Compliance and conversation – the keys to 2024

by Rob Sheppard

[Approx 3 min read]

2024 marks the year for businesses in Australia to be more aware than ever of how they operate – both in terms of the suite of new employment laws they face and the way businesses attract and retain their workforces.

It is especially crucial for SMEs to be aware of the changes in employment conditions and entitlements as they continue to expand their operations (issues impacting 2-3 team members will be exponentially worse for a workforce of 10-12).

The national spotlight this year (and beyond) is on enforcing these new laws and penalising employers for breaching them – addressing such issues as underpayment of wages or superannuation, freedom from bullying and the right to disconnect from work.

As with all change however, it also presents an opportunity to ensure that the foundations to your business are solid *and* consider new ways to foster the ‘best possible relationship’ [engagement] within your teams.

Changing landscape of conditions and entitlements

In 2024, Australia entered a period where the focus on worker conditions and entitlements will be more prominent than ever – signaling some of the most consequential changes to industrial relations since the commencement of the Fair Work Act (2009).

Legislation has been implemented (or is due) that now strengthens the penalties employers face when they breach these laws or allows the regulators to issue more definitive directions.

This quite correctly shifts the focus onto creating even fairer and more inclusive work environments for everyone… with your team likely already aware of these changes because of social and mainstream media coverage.

check the changes before it’s too late.

If you haven’t done so already, visit the Fair Work Ombudsman (national system employers) or visit the Department of Energy, Mines, Industry Regulation and Safety (WA system employers) for a detailed list of the changes for your business.

Business as usual – for compliant employers

For those employers who are already committed to doing the right thing, adapting to these new laws may simply require a shift in monitoring and providing for these regulations.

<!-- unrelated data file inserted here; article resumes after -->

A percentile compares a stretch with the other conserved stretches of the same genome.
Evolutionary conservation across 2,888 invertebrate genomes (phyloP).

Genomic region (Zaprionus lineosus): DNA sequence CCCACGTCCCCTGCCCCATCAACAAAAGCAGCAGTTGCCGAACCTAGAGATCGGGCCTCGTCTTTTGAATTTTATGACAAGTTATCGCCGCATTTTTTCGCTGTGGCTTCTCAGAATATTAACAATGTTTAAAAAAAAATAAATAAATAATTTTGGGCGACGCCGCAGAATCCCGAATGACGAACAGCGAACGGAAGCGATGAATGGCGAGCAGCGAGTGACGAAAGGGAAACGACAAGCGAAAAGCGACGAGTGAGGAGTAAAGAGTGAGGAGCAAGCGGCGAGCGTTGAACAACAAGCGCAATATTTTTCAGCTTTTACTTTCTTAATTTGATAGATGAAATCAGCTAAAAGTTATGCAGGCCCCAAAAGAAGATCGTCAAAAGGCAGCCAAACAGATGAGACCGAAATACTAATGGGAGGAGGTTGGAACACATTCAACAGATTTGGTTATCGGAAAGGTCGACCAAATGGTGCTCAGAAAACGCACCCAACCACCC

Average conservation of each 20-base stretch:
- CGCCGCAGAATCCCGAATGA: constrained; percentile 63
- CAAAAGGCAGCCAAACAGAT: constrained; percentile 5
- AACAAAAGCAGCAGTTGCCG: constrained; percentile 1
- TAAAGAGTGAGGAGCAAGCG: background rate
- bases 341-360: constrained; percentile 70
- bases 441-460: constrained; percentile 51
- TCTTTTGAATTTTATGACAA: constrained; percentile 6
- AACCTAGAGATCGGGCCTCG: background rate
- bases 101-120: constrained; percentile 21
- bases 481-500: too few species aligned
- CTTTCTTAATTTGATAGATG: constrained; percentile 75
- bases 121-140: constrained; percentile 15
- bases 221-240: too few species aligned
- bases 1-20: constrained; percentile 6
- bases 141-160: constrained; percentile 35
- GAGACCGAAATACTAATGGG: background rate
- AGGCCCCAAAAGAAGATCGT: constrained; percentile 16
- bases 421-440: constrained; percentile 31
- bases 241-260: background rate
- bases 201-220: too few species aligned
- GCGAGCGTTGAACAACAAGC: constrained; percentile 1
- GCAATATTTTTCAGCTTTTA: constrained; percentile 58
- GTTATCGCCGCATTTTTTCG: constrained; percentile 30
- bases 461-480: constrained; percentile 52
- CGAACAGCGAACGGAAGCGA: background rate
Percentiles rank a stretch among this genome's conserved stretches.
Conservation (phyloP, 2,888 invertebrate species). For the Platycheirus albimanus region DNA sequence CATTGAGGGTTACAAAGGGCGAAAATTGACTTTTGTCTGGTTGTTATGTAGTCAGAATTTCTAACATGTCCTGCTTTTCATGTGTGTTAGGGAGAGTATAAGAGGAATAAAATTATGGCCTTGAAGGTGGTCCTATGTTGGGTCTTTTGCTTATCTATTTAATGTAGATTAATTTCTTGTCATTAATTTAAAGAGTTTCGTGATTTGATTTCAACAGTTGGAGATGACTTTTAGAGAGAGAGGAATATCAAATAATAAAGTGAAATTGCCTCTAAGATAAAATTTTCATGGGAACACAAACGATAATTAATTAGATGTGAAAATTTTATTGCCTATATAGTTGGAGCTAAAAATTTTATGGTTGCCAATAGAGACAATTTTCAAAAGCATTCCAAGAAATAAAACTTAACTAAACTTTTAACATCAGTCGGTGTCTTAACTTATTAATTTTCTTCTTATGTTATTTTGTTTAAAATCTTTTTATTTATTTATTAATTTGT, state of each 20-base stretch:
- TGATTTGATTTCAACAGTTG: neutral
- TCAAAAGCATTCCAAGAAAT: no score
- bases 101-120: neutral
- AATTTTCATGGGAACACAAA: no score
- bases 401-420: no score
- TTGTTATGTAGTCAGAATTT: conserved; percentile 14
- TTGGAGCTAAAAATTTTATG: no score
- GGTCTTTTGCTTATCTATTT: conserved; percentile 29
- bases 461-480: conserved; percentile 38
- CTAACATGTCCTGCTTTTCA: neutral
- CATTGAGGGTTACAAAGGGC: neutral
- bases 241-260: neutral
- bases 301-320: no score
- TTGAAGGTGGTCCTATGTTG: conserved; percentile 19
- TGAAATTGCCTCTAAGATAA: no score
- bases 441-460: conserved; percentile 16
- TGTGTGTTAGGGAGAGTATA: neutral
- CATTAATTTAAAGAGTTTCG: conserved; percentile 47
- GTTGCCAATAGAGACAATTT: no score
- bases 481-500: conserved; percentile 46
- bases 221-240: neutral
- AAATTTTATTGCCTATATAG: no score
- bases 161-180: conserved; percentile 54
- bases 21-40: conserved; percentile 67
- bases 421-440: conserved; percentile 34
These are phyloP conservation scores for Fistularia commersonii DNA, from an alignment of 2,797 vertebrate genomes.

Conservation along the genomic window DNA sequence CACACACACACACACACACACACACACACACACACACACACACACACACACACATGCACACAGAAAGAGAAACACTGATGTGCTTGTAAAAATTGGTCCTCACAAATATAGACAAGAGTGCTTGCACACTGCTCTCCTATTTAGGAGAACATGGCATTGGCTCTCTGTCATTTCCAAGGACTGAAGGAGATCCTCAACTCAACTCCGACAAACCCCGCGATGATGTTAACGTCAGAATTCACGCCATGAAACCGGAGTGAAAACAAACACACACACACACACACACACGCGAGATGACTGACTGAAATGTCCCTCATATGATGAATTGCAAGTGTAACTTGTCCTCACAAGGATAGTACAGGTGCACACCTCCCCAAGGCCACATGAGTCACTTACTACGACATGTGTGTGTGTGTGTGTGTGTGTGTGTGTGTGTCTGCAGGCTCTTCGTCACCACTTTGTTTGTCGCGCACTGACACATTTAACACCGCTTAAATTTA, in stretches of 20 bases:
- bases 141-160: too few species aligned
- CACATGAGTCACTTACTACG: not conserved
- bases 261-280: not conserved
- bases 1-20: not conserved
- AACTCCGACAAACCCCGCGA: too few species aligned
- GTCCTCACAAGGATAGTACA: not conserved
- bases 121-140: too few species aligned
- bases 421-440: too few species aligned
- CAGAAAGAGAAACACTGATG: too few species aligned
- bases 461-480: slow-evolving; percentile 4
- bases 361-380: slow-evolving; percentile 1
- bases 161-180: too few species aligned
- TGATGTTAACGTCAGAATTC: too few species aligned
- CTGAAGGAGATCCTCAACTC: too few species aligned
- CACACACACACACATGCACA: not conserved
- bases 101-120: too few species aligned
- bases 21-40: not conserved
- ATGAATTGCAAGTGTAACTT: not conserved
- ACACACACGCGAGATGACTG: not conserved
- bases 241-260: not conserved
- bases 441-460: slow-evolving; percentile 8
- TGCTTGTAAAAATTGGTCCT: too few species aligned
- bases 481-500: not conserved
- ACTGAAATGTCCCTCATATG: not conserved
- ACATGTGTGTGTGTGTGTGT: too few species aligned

While it may initially seem like a significant change, for many businesses adhering to ethical employment practices, it should be business as usual.

By staying informed and implementing necessary adjustments to comply with the evolving legal landscape, you can continue to confidently meet your lawful obligations.

The importance of the ‘Best Possible Relationship’

At QHr, we believe that compliance to the law goes hand-in-hand with addressing concerns with employees directly and that these two factors will become more critical than ever.

Once compliance is in place, business leaders can then safely think about ways to help supervisors, managers and leaders develop their ‘super skills’ necessary to engage with and discuss issues with their teams.

In the ‘old days’ these super skills were considered ‘soft’: however, there is nothing soft about them as, if there were, every Hr consultant and lawyer would be out of a job overnight!

Recently, we also started developing the concept of the ‘best possible relationship’ into the work we do with clients – this is inspired by the work of Michael Bungay-Stanier.

who wouldn’t want to see a 30% improvement in any aspect of their business – especially between individuals?

Building the ‘best possible relationship’ involves cultivating open communication channels, fostering trust and actively addressing any concerns or issues that may arise – all in an effort to find at least a 30% improvement in how individuals interact and work together.

This approach can only be truly successful in Australian businesses when built on top of a strong foundation of compliance with employment laws (otherwise both parties will constantly be ‘looking over their shoulder’).

And if it’s all still confusing?

Contact one of our team who will be happy to help you navigate these changes- simply click the link below and reach out to us now.